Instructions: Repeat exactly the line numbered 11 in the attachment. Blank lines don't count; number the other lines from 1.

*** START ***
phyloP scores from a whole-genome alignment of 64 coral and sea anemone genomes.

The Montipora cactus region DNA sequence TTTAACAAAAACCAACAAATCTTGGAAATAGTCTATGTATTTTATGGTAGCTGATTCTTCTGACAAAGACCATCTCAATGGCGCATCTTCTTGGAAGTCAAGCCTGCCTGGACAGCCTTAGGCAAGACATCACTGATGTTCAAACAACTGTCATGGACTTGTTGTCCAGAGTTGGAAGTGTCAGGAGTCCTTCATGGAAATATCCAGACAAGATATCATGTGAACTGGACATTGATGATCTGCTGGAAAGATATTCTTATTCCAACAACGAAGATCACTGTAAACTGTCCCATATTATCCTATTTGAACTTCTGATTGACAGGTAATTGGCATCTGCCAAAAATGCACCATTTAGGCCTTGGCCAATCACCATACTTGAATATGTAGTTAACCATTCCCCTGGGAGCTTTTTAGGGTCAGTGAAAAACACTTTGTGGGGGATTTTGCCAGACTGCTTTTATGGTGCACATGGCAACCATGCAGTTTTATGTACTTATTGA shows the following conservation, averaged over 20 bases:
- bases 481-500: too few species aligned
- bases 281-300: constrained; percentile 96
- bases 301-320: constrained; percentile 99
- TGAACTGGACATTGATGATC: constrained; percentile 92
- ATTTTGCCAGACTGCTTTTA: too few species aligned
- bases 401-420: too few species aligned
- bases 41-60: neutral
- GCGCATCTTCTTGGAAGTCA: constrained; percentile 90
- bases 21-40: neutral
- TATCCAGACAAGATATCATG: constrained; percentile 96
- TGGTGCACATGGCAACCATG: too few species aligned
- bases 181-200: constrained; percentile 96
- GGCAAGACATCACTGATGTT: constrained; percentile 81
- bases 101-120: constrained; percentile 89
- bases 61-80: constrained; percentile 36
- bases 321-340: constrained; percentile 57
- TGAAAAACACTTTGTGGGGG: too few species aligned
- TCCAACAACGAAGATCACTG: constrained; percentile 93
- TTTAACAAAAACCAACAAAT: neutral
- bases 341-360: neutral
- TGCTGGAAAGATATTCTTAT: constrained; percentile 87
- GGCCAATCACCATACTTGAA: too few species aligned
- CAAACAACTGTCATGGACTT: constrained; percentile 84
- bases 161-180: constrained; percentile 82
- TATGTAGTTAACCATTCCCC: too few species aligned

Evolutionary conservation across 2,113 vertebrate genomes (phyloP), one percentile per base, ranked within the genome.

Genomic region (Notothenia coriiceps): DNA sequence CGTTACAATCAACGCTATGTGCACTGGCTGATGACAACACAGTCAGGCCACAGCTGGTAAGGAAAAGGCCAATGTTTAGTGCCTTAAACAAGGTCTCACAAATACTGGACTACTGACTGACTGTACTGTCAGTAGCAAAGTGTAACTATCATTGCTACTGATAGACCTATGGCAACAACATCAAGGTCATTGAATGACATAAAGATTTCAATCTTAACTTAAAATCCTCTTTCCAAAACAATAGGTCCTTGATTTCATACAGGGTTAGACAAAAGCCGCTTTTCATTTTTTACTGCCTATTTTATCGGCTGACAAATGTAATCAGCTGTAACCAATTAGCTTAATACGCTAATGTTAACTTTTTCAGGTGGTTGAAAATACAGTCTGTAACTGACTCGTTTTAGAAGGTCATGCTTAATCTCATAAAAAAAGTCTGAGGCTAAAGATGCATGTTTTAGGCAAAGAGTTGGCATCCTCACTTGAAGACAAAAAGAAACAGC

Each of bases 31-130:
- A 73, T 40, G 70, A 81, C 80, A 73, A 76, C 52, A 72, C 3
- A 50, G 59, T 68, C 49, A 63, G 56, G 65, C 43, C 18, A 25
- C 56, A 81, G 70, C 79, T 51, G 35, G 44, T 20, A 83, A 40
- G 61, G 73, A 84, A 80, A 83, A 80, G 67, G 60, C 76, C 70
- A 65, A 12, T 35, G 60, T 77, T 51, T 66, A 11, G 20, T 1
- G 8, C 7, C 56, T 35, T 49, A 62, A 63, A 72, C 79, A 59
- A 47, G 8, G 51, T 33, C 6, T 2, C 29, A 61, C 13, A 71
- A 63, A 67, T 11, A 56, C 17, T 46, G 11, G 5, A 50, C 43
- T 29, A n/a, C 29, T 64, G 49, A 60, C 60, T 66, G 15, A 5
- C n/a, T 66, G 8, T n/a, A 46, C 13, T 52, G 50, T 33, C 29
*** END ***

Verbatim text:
- bases 21-40: neutral